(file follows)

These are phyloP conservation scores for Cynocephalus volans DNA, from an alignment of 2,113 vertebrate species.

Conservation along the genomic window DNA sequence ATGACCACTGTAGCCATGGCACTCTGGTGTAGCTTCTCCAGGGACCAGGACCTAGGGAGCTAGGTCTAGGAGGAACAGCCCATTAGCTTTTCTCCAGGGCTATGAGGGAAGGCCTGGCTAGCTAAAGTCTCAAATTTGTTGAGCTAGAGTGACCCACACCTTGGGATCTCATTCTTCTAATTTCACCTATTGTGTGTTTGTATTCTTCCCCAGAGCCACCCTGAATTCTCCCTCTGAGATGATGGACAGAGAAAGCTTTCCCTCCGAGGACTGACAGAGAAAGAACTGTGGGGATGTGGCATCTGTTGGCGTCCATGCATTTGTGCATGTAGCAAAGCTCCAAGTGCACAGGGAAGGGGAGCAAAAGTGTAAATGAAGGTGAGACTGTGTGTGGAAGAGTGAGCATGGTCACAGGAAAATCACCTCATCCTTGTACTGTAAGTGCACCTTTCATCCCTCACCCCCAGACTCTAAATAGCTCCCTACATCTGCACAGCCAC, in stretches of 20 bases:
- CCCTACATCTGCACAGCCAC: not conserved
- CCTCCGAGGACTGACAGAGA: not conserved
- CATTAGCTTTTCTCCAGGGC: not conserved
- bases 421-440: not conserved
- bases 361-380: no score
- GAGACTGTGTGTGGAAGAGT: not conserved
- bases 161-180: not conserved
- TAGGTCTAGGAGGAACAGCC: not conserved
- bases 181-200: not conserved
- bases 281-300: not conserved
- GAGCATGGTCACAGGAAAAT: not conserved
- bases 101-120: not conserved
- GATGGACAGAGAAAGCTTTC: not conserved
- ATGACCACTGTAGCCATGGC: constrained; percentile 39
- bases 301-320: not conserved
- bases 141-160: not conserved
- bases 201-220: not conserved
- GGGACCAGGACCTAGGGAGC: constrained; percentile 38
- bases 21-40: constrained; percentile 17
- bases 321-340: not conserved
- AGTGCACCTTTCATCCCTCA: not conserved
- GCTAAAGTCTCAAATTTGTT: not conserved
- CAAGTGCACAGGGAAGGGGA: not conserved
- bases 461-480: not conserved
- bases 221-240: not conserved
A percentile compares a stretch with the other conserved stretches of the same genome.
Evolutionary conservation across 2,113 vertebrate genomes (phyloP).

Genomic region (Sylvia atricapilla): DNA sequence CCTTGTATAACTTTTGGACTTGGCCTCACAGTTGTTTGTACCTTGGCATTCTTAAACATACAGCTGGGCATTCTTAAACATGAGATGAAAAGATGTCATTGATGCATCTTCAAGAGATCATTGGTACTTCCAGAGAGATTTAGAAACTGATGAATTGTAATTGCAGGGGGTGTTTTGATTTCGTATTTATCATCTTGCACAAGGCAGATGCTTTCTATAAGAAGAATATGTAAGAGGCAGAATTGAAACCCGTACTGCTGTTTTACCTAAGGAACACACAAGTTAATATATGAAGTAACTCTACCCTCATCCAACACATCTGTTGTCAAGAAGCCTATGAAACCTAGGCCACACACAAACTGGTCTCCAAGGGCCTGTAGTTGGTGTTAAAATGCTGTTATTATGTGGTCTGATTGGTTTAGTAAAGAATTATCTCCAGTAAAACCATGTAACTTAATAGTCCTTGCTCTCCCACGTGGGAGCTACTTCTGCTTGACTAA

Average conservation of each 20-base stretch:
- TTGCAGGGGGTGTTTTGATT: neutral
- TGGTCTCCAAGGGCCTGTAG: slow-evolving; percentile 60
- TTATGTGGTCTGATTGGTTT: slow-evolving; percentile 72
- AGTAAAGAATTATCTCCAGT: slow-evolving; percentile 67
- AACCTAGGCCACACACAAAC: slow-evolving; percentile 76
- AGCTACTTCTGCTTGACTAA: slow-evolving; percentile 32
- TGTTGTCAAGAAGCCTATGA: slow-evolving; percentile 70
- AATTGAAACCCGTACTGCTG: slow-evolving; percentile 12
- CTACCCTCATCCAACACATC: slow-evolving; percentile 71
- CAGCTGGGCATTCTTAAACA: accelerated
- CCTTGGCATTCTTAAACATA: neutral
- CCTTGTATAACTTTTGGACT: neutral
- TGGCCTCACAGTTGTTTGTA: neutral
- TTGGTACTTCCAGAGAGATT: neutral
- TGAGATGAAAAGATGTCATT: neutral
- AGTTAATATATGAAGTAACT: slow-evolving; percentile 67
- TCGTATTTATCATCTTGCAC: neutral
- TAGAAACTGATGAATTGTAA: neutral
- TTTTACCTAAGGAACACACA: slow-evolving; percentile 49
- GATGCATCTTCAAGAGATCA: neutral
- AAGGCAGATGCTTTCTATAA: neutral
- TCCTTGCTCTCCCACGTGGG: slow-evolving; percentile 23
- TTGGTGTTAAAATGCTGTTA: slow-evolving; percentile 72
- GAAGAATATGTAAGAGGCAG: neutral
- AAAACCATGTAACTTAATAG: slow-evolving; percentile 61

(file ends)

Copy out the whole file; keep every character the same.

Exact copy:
These are phyloP conservation scores for Cynocephalus volans DNA, from an alignment of 2,113 vertebrate species.

Conservation along the genomic window DNA sequence ATGACCACTGTAGCCATGGCACTCTGGTGTAGCTTCTCCAGGGACCAGGACCTAGGGAGCTAGGTCTAGGAGGAACAGCCCATTAGCTTTTCTCCAGGGCTATGAGGGAAGGCCTGGCTAGCTAAAGTCTCAAATTTGTTGAGCTAGAGTGACCCACACCTTGGGATCTCATTCTTCTAATTTCACCTATTGTGTGTTTGTATTCTTCCCCAGAGCCACCCTGAATTCTCCCTCTGAGATGATGGACAGAGAAAGCTTTCCCTCCGAGGACTGACAGAGAAAGAACTGTGGGGATGTGGCATCTGTTGGCGTCCATGCATTTGTGCATGTAGCAAAGCTCCAAGTGCACAGGGAAGGGGAGCAAAAGTGTAAATGAAGGTGAGACTGTGTGTGGAAGAGTGAGCATGGTCACAGGAAAATCACCTCATCCTTGTACTGTAAGTGCACCTTTCATCCCTCACCCCCAGACTCTAAATAGCTCCCTACATCTGCACAGCCAC, in stretches of 20 bases:
- CCCTACATCTGCACAGCCAC: not conserved
- CCTCCGAGGACTGACAGAGA: not conserved
- CATTAGCTTTTCTCCAGGGC: not conserved
- bases 421-440: not conserved
- bases 361-380: no score
- GAGACTGTGTGTGGAAGAGT: not conserved
- bases 161-180: not conserved
- TAGGTCTAGGAGGAACAGCC: not conserved
- bases 181-200: not conserved
- bases 281-300: not conserved
- GAGCATGGTCACAGGAAAAT: not conserved
- bases 101-120: not conserved
- GATGGACAGAGAAAGCTTTC: not conserved
- ATGACCACTGTAGCCATGGC: constrained; percentile 39
- bases 301-320: not conserved
- bases 141-160: not conserved
- bases 201-220: not conserved
- GGGACCAGGACCTAGGGAGC: constrained; percentile 38
- bases 21-40: constrained; percentile 17
- bases 321-340: not conserved
- AGTGCACCTTTCATCCCTCA: not conserved
- GCTAAAGTCTCAAATTTGTT: not conserved
- CAAGTGCACAGGGAAGGGGA: not conserved
- bases 461-480: not conserved
- bases 221-240: not conserved
A percentile compares a stretch with the other conserved stretches of the same genome.
Evolutionary conservation across 2,113 vertebrate genomes (phyloP).

Genomic region (Sylvia atricapilla): DNA sequence CCTTGTATAACTTTTGGACTTGGCCTCACAGTTGTTTGTACCTTGGCATTCTTAAACATACAGCTGGGCATTCTTAAACATGAGATGAAAAGATGTCATTGATGCATCTTCAAGAGATCATTGGTACTTCCAGAGAGATTTAGAAACTGATGAATTGTAATTGCAGGGGGTGTTTTGATTTCGTATTTATCATCTTGCACAAGGCAGATGCTTTCTATAAGAAGAATATGTAAGAGGCAGAATTGAAACCCGTACTGCTGTTTTACCTAAGGAACACACAAGTTAATATATGAAGTAACTCTACCCTCATCCAACACATCTGTTGTCAAGAAGCCTATGAAACCTAGGCCACACACAAACTGGTCTCCAAGGGCCTGTAGTTGGTGTTAAAATGCTGTTATTATGTGGTCTGATTGGTTTAGTAAAGAATTATCTCCAGTAAAACCATGTAACTTAATAGTCCTTGCTCTCCCACGTGGGAGCTACTTCTGCTTGACTAA

Average conservation of each 20-base stretch:
- TTGCAGGGGGTGTTTTGATT: neutral
- TGGTCTCCAAGGGCCTGTAG: slow-evolving; percentile 60
- TTATGTGGTCTGATTGGTTT: slow-evolving; percentile 72
- AGTAAAGAATTATCTCCAGT: slow-evolving; percentile 67
- AACCTAGGCCACACACAAAC: slow-evolving; percentile 76
- AGCTACTTCTGCTTGACTAA: slow-evolving; percentile 32
- TGTTGTCAAGAAGCCTATGA: slow-evolving; percentile 70
- AATTGAAACCCGTACTGCTG: slow-evolving; percentile 12
- CTACCCTCATCCAACACATC: slow-evolving; percentile 71
- CAGCTGGGCATTCTTAAACA: accelerated
- CCTTGGCATTCTTAAACATA: neutral
- CCTTGTATAACTTTTGGACT: neutral
- TGGCCTCACAGTTGTTTGTA: neutral
- TTGGTACTTCCAGAGAGATT: neutral
- TGAGATGAAAAGATGTCATT: neutral
- AGTTAATATATGAAGTAACT: slow-evolving; percentile 67
- TCGTATTTATCATCTTGCAC: neutral
- TAGAAACTGATGAATTGTAA: neutral
- TTTTACCTAAGGAACACACA: slow-evolving; percentile 49
- GATGCATCTTCAAGAGATCA: neutral
- AAGGCAGATGCTTTCTATAA: neutral
- TCCTTGCTCTCCCACGTGGG: slow-evolving; percentile 23
- TTGGTGTTAAAATGCTGTTA: slow-evolving; percentile 72
- GAAGAATATGTAAGAGGCAG: neutral
- AAAACCATGTAACTTAATAG: slow-evolving; percentile 61